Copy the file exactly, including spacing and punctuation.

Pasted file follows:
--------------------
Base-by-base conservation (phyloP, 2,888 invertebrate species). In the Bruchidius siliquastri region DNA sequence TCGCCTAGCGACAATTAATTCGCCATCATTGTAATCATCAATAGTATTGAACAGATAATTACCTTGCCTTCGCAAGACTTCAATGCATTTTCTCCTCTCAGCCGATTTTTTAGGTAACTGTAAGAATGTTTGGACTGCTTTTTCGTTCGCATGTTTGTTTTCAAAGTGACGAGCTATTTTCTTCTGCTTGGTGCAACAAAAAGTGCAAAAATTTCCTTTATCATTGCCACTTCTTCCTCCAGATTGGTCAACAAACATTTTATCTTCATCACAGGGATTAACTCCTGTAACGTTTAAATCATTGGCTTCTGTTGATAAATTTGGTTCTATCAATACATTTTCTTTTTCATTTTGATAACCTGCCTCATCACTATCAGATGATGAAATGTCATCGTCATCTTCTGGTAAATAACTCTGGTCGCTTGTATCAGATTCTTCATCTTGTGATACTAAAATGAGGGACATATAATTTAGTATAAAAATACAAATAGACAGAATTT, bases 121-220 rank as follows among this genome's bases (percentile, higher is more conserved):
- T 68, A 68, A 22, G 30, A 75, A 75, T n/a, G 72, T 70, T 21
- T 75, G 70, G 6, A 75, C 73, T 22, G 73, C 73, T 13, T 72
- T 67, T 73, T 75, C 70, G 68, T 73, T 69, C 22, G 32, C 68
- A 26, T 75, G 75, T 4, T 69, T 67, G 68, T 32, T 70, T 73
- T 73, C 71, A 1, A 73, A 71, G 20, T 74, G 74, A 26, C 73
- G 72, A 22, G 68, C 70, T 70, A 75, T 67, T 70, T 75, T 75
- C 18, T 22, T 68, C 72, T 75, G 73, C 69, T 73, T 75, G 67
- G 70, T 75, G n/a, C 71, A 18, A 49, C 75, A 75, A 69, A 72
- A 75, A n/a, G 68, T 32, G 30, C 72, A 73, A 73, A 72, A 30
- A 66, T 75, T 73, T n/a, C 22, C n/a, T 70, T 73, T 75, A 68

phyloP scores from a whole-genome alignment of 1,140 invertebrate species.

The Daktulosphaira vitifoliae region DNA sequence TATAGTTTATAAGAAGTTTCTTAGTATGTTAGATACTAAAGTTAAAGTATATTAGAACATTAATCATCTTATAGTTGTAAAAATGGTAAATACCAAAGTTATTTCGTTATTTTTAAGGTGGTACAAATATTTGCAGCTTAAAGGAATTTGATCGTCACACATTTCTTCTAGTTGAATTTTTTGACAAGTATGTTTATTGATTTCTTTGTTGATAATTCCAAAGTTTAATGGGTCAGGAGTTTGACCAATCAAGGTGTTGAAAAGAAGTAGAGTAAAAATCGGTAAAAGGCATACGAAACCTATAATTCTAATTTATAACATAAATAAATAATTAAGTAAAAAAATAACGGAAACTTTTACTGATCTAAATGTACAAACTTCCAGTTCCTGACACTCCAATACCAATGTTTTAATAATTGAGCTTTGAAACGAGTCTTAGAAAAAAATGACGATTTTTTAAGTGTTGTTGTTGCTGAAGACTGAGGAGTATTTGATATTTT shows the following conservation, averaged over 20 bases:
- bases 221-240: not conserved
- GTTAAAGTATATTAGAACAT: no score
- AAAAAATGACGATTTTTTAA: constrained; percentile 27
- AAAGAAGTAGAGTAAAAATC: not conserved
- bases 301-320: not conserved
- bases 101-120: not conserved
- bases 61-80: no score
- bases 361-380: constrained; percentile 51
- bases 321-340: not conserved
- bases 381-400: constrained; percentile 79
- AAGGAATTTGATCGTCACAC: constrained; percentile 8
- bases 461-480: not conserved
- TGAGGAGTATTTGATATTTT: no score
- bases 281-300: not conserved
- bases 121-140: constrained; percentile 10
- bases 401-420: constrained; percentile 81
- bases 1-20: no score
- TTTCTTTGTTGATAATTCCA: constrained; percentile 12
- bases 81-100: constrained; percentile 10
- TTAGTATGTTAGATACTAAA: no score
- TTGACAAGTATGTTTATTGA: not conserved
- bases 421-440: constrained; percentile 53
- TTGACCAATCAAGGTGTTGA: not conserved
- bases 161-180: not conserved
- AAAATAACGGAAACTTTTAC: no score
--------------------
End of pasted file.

Base-by-base conservation (phyloP, 2,888 invertebrate species). In the Bruchidius siliquastri region DNA sequence TCGCCTAGCGACAATTAATTCGCCATCATTGTAATCATCAATAGTATTGAACAGATAATTACCTTGCCTTCGCAAGACTTCAATGCATTTTCTCCTCTCAGCCGATTTTTTAGGTAACTGTAAGAATGTTTGGACTGCTTTTTCGTTCGCATGTTTGTTTTCAAAGTGACGAGCTATTTTCTTCTGCTTGGTGCAACAAAAAGTGCAAAAATTTCCTTTATCATTGCCACTTCTTCCTCCAGATTGGTCAACAAACATTTTATCTTCATCACAGGGATTAACTCCTGTAACGTTTAAATCATTGGCTTCTGTTGATAAATTTGGTTCTATCAATACATTTTCTTTTTCATTTTGATAACCTGCCTCATCACTATCAGATGATGAAATGTCATCGTCATCTTCTGGTAAATAACTCTGGTCGCTTGTATCAGATTCTTCATCTTGTGATACTAAAATGAGGGACATATAATTTAGTATAAAAATACAAATAGACAGAATTT, bases 121-220 rank as follows among this genome's bases (percentile, higher is more conserved):
- T 68, A 68, A 22, G 30, A 75, A 75, T n/a, G 72, T 70, T 21
- T 75, G 70, G 6, A 75, C 73, T 22, G 73, C 73, T 13, T 72
- T 67, T 73, T 75, C 70, G 68, T 73, T 69, C 22, G 32, C 68
- A 26, T 75, G 75, T 4, T 69, T 67, G 68, T 32, T 70, T 73
- T 73, C 71, A 1, A 73, A 71, G 20, T 74, G 74, A 26, C 73
- G 72, A 22, G 68, C 70, T 70, A 75, T 67, T 70, T 75, T 75
- C 18, T 22, T 68, C 72, T 75, G 73, C 69, T 73, T 75, G 67
- G 70, T 75, G n/a, C 71, A 18, A 49, C 75, A 75, A 69, A 72
- A 75, A n/a, G 68, T 32, G 30, C 72, A 73, A 73, A 72, A 30
- A 66, T 75, T 73, T n/a, C 22, C n/a, T 70, T 73, T 75, A 68

phyloP scores from a whole-genome alignment of 1,140 invertebrate species.

The Daktulosphaira vitifoliae region DNA sequence TATAGTTTATAAGAAGTTTCTTAGTATGTTAGATACTAAAGTTAAAGTATATTAGAACATTAATCATCTTATAGTTGTAAAAATGGTAAATACCAAAGTTATTTCGTTATTTTTAAGGTGGTACAAATATTTGCAGCTTAAAGGAATTTGATCGTCACACATTTCTTCTAGTTGAATTTTTTGACAAGTATGTTTATTGATTTCTTTGTTGATAATTCCAAAGTTTAATGGGTCAGGAGTTTGACCAATCAAGGTGTTGAAAAGAAGTAGAGTAAAAATCGGTAAAAGGCATACGAAACCTATAATTCTAATTTATAACATAAATAAATAATTAAGTAAAAAAATAACGGAAACTTTTACTGATCTAAATGTACAAACTTCCAGTTCCTGACACTCCAATACCAATGTTTTAATAATTGAGCTTTGAAACGAGTCTTAGAAAAAAATGACGATTTTTTAAGTGTTGTTGTTGCTGAAGACTGAGGAGTATTTGATATTTT shows the following conservation, averaged over 20 bases:
- bases 221-240: not conserved
- GTTAAAGTATATTAGAACAT: no score
- AAAAAATGACGATTTTTTAA: constrained; percentile 27
- AAAGAAGTAGAGTAAAAATC: not conserved
- bases 301-320: not conserved
- bases 101-120: not conserved
- bases 61-80: no score
- bases 361-380: constrained; percentile 51
- bases 321-340: not conserved
- bases 381-400: constrained; percentile 79
- AAGGAATTTGATCGTCACAC: constrained; percentile 8
- bases 461-480: not conserved
- TGAGGAGTATTTGATATTTT: no score
- bases 281-300: not conserved
- bases 121-140: constrained; percentile 10
- bases 401-420: constrained; percentile 81
- bases 1-20: no score
- TTTCTTTGTTGATAATTCCA: constrained; percentile 12
- bases 81-100: constrained; percentile 10
- TTAGTATGTTAGATACTAAA: no score
- TTGACAAGTATGTTTATTGA: not conserved
- bases 421-440: constrained; percentile 53
- TTGACCAATCAAGGTGTTGA: not conserved
- bases 161-180: not conserved
- AAAATAACGGAAACTTTTAC: no score